How far would you go for convenience? Would you pay a few hundred dollars to have a 1/8-inch-wide needle stuck into your hand to inject an electronic capsule or two? Why?
The capsule is called a “subdermal implant,” and it’s the same idea as the RFID (Radio Frequency Identification) chips we’ve used for our pets for a while. For our pets, they’re a safety feature and include the owner’s contact information, for example. For one “smart home guy,” who made this video about his plans for his implants, it’s a different sort of practicality.
Brett Turner is the smart-home guy in the video, and he’s made scores of videos that you can check out. He’s creative, and you might even call him a hacker. He wants the implants for four reasons, he said:
When used in people, these implants are often inserted into the meaty area of the hand between the thumb and forefinger, and it’s generally advisable to have a professional do the job for you. Various types of medical implants are actually quite common, and they’re used for birth control, pacemakers, and blood pressure sensors, to name just a few. As with any medical procedure, there is a small but real risk of infection or other complications. Migration, or the unit moving from its intended place, can happen as well, but is uncommon. Also, the implants are not intended to be removed. If removal becomes necessary, that may require a surgical procedure.
RFID, which means radio frequency identification, implants are tiny, non-powered contraptions that contain a microchip and an antenna. They don’t have a battery, so they’re activated by the power of the reading device. They’re roughly the size of a large grain of rice, and the microchip can store and transmit the data that you need for your keys, fobs, credit cards, and so on. They’re made of a glass or polymer material that’s biocompatible with human and animal tissue and nonallergenic to avoid adverse reactions from implantation.
When you want to use the device to unlock a door, for example, you just pass your hand across the reader so it can activate the chip; then, the chip sends its radio waves to the reader, which then unlocks the door.
Besides pet security and helping people with an aversion to carrying keys and a wallet, RFID implants have many other uses. They can be used for wildlife tracking and for storing medical records and patient information, for example. Other medical uses are quite compelling, as well.
People with physically limiting health conditions such as multiple sclerosis may find that an RFID implant helps to increase their independence, according to this article. In this example, “a wheelchair-mobile person can approach a door and the reader will unlock the door, avoiding the need for keys that the person may not be able to use for themselves.”
But back to smart home topics. I’ve watched that video a dozen times, and I understand the geek factor in getting some new tech going, but I think the idea is out there. There’s plenty of work to do “under the hood” to get those chips programmed just right, and I would need it working for me right out of the box. But to each their own. Another way to get that same functionality is with different wearable devices, such as a watch, bracelet, or ring. And, of course, those options exist.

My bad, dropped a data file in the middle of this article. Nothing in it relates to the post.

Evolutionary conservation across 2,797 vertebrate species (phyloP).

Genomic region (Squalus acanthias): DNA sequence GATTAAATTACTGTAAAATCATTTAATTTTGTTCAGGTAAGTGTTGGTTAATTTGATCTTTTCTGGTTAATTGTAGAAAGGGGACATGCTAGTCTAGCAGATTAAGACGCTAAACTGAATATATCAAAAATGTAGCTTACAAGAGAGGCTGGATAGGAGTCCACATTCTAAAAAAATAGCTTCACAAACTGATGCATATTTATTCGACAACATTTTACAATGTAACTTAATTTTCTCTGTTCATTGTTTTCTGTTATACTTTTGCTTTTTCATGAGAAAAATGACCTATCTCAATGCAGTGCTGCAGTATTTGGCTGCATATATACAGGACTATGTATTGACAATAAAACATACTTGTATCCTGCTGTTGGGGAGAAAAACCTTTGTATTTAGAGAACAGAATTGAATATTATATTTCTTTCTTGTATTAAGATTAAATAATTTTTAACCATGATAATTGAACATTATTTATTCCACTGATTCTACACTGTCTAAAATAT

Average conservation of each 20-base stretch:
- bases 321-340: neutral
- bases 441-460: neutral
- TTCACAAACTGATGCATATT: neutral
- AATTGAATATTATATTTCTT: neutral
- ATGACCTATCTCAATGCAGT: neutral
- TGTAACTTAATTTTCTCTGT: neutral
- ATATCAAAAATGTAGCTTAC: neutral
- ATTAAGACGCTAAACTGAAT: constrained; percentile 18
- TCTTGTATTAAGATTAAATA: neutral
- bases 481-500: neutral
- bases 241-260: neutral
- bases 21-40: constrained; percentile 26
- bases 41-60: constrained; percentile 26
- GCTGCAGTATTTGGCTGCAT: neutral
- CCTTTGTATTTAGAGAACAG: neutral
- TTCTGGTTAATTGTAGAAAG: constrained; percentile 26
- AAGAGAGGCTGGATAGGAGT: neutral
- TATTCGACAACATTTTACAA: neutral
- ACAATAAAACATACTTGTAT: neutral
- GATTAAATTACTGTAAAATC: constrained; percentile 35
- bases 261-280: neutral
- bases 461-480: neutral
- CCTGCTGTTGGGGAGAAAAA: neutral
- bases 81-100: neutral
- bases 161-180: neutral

Check this out if you want to add your house key and/or car key to your Apple Wallet. You just need a compatible smart lock and/or compatible car for it to work. Then the “key” goes into your wallet, and you just wave your watch in front of the reader/device when unlocking or locking it. Very slick. Android users can see how their version works here.
Of course, when we’re talking about smart locks, the app for your locks should handle locking and unlocking for you anyway, often automatically when you get close to the door. So if you’re wearing your smart watch and have the app for the lock, you’re set.
As for payment transactions, I can see that paying with your smart watch is not as easy as waving your hand across the reader, but it’s still pretty easy. For example, when you’re at the checkout station:
So that’s two of the most common tasks in daily life, card payments and locking and unlocking your home, all using a smart watch.
A ring would be a handy way to take care of those tasks, too, and it looks like you can get a programmable RFID ring here. (You’ll find a few on Amazon, too.) This is the company that the smart home guy in the video used for his implants. I watched a video for how you can program the ring to open your smart lock on your front door, and another for connecting an antenna to the garage door opener. Very handy, and I would have zero chance of success. But someone who gets programming could figure it out, no doubt.
Finally, I haven’t found an RFID bracelet that people say is worth it, either. They all look like they’re made for hotel and event use, so they’re cheap and disposable, with bad reviews. It looks like the smartwatch is the slickest solution for now.
But that sounds a lot better than a massive hypodermic needle!